- Marketing staff and individual participants continue to measure engagement data such as fans, friends and followers, clicks and views
- but squarely the real money is on the ROI – how does this impact the top line revenue and enhance client relationships and perceived value.
(For more on how these 2011 ideas are shaping up in the corporate sector, see Jeremiah Oywang’s Framework for Social Media ROI here.)
“Excellent!” I cried. “Elementary,” said he. “It is one of those instances where the reasoner can produce an effect which seems remarkable to his neighbour, because the latter has missed the one little point which is the basis of the deduction.” –Watson and Holmes in “The Crooked Man”
While I don’t claim Sherlock Holmes’ powers of deduction, I am a fan and want try my hand at looking for the one-little-point when unraveling a puzzle. So, while most of the early emphasis of social media among lawyers and marketers was placed on “should we be on Facebook,” “do all our attorneys need a profile on LinkedIn,” or “what should I post on Twitter,” I deduced that social media tools were not the point of social media –they exist, simply, to help people and organizations achieve marketing goals. And, I staked the success of the social media squarely on a “social media plan” informed by a Marketing Plan.
Okay, so I was a bit off track. In 2011 things are becoming clearer. I’m changing my tune. The heavy lifting of social media starts with “what’s in our Business Plan?” You do have a Business Plan for your law firm, right?
Putting a Business Plan before any action is fundamental. Just because we have new tools, does not mean we have new rules.
(I hate to admit that in my past are far too many Marketing Plans without the fundamental Business Plan in place. One should never lose sight of the fact that the Marketing Plan is a separate document created to support the Business Plan. Also known in legal industry circles as the firm’s “Strategic Plan.”)
So I stand resolved; to deploy social media tools successfully in 2011, you must first have a Business Plan—with goals, objectives, strategies and tactics. A Marketing Plan is merely a strategy found in a Business Plan and social media is simply one of several types of strategies that can be used to execute either or both a Business Plan and Marketing Plan. Only after the social media strategy is chosen, can tactics be identified to execute the strategy, and tools be selected to execute tactics—Yes, Virginia, there is NO Social Media Plan. (Sorry to disappoint the social media consultants and marketers who are busy writing social media plans – your comments are welcome!)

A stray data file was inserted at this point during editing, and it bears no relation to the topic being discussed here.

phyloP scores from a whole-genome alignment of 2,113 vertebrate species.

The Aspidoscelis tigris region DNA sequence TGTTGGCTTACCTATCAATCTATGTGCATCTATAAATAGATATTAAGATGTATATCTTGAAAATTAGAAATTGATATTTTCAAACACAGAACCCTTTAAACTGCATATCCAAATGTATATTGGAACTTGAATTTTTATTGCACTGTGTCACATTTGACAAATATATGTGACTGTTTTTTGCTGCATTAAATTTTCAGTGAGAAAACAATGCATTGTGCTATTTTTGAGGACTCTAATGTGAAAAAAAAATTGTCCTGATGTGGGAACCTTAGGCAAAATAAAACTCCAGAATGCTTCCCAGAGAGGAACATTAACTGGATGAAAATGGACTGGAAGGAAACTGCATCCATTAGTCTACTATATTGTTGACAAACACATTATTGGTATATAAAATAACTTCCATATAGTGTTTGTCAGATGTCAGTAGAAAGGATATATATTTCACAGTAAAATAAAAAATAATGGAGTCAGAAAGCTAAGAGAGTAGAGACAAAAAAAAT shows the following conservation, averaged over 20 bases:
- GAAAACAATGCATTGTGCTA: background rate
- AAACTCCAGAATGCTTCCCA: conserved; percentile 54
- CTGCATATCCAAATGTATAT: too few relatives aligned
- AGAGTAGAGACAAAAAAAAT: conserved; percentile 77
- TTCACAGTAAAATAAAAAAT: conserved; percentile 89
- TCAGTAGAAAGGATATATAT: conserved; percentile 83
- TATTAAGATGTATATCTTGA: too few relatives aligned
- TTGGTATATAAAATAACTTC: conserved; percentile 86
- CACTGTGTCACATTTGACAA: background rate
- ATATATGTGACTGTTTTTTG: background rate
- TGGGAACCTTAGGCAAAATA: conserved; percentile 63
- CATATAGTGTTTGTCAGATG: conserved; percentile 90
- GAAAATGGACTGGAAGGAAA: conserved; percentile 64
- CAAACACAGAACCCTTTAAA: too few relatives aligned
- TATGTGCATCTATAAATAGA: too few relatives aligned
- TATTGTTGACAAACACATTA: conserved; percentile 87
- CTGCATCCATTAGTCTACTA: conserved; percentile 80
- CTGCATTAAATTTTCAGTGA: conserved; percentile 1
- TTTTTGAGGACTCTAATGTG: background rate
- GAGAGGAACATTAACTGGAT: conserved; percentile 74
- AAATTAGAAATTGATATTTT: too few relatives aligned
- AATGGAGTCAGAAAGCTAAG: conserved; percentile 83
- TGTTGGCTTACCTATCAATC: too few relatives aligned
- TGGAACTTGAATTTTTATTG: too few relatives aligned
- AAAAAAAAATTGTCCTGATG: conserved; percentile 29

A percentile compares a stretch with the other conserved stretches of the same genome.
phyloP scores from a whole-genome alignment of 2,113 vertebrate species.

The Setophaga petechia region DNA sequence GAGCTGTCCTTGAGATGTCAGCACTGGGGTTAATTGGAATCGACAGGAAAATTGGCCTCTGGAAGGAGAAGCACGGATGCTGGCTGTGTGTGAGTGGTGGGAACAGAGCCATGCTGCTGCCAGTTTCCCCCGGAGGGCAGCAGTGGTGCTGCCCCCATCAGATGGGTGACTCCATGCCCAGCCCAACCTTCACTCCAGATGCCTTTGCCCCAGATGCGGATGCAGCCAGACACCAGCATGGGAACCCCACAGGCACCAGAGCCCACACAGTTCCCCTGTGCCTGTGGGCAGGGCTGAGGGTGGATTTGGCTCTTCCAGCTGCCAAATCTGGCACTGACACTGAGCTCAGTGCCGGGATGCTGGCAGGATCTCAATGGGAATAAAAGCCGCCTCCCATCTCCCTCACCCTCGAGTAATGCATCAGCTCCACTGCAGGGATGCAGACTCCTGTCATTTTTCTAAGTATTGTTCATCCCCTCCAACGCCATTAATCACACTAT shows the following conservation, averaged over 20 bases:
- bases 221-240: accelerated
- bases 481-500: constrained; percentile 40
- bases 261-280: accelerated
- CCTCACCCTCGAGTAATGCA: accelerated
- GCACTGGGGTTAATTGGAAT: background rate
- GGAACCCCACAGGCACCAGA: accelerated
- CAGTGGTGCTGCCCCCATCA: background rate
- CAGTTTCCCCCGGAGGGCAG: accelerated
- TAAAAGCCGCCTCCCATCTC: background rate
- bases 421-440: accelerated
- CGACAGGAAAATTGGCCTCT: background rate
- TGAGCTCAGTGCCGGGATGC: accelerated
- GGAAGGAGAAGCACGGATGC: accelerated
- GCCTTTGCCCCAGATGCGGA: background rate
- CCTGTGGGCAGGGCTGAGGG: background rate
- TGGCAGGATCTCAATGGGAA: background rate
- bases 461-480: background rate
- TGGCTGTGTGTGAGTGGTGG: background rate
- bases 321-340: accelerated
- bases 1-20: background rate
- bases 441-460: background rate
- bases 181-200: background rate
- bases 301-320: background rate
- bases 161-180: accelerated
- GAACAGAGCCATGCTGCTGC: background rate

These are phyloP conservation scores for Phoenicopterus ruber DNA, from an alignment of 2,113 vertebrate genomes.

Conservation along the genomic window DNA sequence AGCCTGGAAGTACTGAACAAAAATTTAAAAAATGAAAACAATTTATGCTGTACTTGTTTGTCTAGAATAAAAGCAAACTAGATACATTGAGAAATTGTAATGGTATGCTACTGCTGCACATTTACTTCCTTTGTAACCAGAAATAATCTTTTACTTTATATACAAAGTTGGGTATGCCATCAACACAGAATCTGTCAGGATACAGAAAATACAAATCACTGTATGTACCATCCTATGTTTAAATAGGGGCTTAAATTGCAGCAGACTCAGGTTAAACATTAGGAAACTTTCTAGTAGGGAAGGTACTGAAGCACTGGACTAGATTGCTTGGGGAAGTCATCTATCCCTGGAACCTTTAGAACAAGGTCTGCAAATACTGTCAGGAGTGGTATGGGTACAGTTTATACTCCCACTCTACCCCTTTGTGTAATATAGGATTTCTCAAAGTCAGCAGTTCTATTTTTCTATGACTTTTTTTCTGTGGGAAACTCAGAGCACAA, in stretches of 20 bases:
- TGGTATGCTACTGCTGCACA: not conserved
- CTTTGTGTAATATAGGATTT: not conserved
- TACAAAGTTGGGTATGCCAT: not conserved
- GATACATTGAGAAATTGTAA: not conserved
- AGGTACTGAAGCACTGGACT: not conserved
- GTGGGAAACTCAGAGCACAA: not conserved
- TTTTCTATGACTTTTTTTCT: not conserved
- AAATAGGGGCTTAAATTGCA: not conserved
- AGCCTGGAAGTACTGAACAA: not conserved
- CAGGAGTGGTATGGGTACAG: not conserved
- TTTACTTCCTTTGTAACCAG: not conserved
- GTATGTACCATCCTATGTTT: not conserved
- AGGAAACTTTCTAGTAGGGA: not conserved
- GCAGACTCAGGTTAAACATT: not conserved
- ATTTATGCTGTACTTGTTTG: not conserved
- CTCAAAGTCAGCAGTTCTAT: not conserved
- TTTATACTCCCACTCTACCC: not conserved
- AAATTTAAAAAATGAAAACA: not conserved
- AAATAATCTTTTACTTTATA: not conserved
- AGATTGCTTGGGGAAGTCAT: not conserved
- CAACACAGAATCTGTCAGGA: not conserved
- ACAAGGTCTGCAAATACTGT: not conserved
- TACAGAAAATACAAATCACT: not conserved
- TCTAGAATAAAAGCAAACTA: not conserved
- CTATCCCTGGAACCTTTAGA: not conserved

You Need a Tight Ship.
Assuming social media is one of your Business and/or Marketing Plan strategies, in order to manage it successfully you need a tight ship. A tight ship doesn’t leak; it is, at its very core, well built and sea worthy. The captain and the crew trust it implicitly to take them wherever they need or want to sail. Furthermore, on a tight ship, the captain and crew have well-defined roles and an eager willingness to work together to arrive at their destination. If your firm has a well built and sea worthy Business Plan and a well-defined and respected organizational structure, chances are your social media tactics won’t sink.
That being said, launching the social media strategy takes time. It’s okay, and probably necessary, for marketers and lawyers to take some time to experiment with social media tools outside a managed business process. To use the boat analogy, think of it as being in a little dinghy on your way from the dock back to the ship anchored off shore. When a critical mass gets to the “I’m On LinkedIn, Now What?” vessel, it’s time for all hands on deck, check the charts, fine tune the gauges, and get sailing!
I’ll be writing more specifically about organization, management, and business process related to law firm integration of social media in 2011. After all, I’m looking for the same business metrics for Law Gravity that you are… Meanwhile, your thoughts?